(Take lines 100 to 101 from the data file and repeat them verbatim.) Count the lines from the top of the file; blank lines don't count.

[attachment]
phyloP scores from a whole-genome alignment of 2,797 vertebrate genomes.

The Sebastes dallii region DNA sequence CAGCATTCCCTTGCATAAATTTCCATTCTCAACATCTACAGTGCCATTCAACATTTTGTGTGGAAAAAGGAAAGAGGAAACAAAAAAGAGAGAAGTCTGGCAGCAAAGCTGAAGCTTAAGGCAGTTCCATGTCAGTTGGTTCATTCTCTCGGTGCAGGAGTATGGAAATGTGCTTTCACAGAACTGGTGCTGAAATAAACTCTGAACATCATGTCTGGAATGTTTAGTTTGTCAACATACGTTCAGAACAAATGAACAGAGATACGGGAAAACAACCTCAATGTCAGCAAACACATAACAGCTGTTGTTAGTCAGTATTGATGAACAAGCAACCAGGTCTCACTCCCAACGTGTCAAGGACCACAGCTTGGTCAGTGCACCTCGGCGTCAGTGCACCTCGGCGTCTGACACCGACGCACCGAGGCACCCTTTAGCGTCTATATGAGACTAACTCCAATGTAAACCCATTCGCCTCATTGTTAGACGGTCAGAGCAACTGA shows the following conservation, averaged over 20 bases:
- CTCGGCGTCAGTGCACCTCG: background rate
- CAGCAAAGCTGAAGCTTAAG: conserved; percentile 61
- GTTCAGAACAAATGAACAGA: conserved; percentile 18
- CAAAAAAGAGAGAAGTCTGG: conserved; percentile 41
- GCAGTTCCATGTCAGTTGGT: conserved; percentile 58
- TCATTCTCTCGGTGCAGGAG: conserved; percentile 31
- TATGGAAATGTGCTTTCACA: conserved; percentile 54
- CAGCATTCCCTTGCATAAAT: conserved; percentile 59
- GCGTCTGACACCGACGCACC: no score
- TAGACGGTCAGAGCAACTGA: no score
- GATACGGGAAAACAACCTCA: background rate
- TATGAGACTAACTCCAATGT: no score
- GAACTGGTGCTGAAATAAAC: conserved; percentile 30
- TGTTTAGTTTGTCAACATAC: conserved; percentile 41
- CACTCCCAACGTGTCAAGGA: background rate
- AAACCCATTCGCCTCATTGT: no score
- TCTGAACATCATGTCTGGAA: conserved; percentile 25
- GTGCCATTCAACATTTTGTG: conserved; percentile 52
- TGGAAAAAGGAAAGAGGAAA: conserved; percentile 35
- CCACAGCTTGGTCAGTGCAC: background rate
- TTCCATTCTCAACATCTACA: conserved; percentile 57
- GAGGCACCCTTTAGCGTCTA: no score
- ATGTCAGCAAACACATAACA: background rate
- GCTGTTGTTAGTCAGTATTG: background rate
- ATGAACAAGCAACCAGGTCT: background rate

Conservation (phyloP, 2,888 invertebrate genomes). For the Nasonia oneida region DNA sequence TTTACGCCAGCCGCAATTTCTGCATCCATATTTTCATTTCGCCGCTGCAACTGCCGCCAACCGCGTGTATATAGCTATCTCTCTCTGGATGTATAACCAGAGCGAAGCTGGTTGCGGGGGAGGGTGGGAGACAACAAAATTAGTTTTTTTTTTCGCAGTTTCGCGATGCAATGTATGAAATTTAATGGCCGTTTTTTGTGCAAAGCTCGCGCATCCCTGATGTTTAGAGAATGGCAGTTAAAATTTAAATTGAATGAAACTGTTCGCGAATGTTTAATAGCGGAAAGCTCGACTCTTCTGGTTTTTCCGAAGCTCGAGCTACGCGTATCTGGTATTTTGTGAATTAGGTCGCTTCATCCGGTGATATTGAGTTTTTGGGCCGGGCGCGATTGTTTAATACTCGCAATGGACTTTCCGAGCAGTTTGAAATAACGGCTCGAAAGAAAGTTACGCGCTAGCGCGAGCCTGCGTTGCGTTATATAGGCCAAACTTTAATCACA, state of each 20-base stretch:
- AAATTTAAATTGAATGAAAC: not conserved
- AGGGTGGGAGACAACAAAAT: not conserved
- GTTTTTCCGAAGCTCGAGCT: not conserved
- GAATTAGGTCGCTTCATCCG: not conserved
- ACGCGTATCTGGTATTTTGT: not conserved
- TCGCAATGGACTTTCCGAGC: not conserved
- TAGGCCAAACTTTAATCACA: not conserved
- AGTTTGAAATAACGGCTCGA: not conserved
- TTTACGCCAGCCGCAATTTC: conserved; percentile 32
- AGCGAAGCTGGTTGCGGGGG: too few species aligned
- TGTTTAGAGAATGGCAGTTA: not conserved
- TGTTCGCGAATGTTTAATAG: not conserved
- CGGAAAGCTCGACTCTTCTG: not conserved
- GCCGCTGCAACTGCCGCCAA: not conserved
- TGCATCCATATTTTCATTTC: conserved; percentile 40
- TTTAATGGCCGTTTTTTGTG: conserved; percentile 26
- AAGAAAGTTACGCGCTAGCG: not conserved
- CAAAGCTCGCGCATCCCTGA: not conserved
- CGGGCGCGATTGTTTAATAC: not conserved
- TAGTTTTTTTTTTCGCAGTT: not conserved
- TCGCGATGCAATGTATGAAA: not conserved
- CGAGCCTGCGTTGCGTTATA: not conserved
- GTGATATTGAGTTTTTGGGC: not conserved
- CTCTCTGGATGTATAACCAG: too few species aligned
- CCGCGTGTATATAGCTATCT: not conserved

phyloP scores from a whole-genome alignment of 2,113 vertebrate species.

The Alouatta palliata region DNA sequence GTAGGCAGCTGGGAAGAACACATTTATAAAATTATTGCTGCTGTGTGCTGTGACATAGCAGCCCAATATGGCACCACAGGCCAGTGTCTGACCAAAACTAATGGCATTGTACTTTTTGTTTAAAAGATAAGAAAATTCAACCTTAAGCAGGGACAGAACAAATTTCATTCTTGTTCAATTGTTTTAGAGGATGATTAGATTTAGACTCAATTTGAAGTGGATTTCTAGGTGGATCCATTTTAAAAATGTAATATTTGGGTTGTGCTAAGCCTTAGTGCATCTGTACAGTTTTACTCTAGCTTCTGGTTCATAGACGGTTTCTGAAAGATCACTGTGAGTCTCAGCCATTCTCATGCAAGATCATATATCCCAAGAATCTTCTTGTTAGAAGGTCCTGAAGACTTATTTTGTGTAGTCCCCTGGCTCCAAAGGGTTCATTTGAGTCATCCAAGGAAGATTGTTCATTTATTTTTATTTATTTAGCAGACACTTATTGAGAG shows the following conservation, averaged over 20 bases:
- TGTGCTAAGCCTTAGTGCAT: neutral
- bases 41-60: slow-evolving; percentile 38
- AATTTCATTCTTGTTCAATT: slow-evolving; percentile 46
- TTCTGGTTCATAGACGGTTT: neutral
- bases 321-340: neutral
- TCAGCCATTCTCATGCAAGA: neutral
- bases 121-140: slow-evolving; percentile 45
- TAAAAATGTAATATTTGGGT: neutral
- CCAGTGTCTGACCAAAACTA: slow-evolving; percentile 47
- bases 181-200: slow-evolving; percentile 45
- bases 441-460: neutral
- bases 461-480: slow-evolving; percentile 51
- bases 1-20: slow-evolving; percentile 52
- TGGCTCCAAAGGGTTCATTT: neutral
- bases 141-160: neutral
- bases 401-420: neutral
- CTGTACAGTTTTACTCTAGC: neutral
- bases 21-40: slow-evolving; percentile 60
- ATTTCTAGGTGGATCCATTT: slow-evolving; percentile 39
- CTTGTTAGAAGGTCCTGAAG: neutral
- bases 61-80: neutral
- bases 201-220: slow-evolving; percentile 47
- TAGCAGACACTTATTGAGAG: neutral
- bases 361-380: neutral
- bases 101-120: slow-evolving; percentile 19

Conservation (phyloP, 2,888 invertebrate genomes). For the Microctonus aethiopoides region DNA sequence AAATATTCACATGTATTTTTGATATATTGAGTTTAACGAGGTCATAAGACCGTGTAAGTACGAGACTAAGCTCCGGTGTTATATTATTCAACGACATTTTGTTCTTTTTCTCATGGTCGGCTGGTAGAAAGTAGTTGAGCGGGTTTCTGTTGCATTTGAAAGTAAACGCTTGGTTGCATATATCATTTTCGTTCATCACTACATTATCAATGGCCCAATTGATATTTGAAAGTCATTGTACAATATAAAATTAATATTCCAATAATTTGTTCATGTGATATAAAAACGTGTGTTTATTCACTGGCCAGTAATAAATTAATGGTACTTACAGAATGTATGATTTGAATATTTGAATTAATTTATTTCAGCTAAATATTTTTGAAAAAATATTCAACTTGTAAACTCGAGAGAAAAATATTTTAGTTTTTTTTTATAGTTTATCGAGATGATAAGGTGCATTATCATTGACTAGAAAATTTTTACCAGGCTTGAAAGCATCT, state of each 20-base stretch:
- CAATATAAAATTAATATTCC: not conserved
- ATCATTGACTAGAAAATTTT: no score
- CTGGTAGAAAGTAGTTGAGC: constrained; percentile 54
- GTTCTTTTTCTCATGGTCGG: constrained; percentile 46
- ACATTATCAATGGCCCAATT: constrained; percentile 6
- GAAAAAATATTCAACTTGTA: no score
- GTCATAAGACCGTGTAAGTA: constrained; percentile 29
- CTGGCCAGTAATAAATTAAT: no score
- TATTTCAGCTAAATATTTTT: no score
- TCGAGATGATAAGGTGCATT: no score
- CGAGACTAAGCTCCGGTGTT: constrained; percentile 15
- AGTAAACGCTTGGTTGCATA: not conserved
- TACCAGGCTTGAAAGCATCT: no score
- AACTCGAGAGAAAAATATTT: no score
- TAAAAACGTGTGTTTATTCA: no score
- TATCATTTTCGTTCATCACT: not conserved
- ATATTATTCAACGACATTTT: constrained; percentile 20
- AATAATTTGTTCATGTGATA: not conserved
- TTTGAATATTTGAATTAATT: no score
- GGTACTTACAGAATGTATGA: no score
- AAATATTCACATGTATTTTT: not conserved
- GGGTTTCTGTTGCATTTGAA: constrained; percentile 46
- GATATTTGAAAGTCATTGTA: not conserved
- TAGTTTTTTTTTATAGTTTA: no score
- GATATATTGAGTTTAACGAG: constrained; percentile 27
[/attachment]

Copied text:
- TTTGAATATTTGAATTAATT: no score
- GGTACTTACAGAATGTATGA: no score